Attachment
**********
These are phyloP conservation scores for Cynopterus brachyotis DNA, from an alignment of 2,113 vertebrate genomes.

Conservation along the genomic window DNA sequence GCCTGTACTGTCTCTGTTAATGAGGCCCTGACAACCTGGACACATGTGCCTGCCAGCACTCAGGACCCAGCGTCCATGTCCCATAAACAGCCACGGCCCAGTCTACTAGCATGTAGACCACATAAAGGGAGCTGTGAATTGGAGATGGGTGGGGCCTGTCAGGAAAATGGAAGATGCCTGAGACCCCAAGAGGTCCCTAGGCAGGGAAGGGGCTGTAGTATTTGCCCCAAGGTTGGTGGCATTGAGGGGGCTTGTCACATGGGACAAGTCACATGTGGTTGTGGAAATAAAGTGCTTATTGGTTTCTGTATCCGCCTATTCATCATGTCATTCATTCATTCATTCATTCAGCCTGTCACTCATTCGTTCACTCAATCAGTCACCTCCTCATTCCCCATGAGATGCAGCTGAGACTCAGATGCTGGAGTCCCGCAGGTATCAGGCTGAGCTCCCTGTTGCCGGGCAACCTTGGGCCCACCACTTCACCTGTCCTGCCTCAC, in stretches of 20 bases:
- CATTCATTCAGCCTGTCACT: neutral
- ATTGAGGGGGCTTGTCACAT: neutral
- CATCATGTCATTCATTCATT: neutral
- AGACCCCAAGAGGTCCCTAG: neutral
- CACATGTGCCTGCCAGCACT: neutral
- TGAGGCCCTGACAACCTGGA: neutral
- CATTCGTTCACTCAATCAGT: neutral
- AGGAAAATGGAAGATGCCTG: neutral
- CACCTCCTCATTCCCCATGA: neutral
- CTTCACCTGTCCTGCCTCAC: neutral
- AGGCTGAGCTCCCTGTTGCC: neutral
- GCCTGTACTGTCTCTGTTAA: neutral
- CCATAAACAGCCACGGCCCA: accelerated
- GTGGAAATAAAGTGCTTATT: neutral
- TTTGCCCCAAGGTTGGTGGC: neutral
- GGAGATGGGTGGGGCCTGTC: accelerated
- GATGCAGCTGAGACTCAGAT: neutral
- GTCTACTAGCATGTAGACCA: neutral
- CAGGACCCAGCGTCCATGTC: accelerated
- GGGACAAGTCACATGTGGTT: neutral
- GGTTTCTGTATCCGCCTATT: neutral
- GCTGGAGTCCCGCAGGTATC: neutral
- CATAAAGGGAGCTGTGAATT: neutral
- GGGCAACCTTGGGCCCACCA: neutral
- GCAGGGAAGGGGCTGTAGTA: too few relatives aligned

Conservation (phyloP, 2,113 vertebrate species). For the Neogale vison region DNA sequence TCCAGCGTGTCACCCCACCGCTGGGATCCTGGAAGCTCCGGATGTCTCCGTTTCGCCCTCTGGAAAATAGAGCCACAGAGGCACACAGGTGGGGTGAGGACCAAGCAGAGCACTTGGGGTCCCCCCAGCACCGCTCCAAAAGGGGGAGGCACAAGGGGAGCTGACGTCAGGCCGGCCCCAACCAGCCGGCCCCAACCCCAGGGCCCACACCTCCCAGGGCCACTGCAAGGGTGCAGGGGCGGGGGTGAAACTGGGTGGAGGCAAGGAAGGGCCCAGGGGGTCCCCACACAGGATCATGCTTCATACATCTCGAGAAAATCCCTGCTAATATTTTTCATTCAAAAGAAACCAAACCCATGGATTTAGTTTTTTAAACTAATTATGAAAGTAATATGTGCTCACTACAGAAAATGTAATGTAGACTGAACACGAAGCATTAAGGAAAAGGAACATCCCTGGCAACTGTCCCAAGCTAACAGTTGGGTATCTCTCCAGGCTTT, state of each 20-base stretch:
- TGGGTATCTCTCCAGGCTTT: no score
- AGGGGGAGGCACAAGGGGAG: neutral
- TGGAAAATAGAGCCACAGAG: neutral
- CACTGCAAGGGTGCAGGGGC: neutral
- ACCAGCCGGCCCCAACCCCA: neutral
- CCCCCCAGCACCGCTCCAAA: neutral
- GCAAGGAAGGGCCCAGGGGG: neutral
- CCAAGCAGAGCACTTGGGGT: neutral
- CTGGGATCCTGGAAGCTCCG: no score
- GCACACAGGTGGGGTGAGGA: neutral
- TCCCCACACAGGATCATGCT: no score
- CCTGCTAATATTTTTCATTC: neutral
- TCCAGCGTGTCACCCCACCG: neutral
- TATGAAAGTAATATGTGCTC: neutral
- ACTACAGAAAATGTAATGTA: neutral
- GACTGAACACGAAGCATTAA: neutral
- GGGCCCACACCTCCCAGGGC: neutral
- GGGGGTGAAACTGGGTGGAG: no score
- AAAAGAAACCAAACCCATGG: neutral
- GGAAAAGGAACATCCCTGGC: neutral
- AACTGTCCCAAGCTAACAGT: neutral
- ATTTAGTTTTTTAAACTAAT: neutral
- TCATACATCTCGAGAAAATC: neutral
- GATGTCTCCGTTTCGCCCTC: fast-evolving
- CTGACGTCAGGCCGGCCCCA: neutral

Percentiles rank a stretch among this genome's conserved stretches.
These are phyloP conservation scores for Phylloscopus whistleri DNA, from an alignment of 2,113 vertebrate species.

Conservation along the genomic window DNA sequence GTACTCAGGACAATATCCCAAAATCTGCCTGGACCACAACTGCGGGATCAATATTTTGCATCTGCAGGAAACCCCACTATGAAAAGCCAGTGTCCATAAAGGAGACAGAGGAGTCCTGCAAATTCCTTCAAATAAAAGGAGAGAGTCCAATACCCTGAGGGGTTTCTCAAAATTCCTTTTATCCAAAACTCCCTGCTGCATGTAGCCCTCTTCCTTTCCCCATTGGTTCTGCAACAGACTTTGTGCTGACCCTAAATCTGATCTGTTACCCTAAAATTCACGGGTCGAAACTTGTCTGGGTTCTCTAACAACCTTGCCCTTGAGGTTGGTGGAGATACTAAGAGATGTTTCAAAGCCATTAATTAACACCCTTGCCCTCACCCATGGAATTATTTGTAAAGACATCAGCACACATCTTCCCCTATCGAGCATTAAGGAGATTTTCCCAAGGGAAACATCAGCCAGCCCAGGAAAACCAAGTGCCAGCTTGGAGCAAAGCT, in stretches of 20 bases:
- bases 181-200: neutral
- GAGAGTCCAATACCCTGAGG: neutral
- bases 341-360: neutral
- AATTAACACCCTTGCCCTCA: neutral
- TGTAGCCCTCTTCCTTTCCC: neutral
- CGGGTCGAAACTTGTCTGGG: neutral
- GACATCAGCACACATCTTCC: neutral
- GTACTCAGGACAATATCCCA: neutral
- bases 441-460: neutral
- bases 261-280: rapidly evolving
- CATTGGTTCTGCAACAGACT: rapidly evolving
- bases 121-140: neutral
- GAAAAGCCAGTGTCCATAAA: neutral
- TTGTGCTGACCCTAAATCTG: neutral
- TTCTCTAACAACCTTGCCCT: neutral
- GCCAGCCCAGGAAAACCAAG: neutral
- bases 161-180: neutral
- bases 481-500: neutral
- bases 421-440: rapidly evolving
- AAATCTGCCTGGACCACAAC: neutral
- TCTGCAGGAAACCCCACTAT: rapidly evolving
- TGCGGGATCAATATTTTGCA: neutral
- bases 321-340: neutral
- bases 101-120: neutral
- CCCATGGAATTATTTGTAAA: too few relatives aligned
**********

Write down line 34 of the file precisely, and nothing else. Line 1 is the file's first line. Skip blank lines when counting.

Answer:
- CCCCCCAGCACCGCTCCAAA: neutral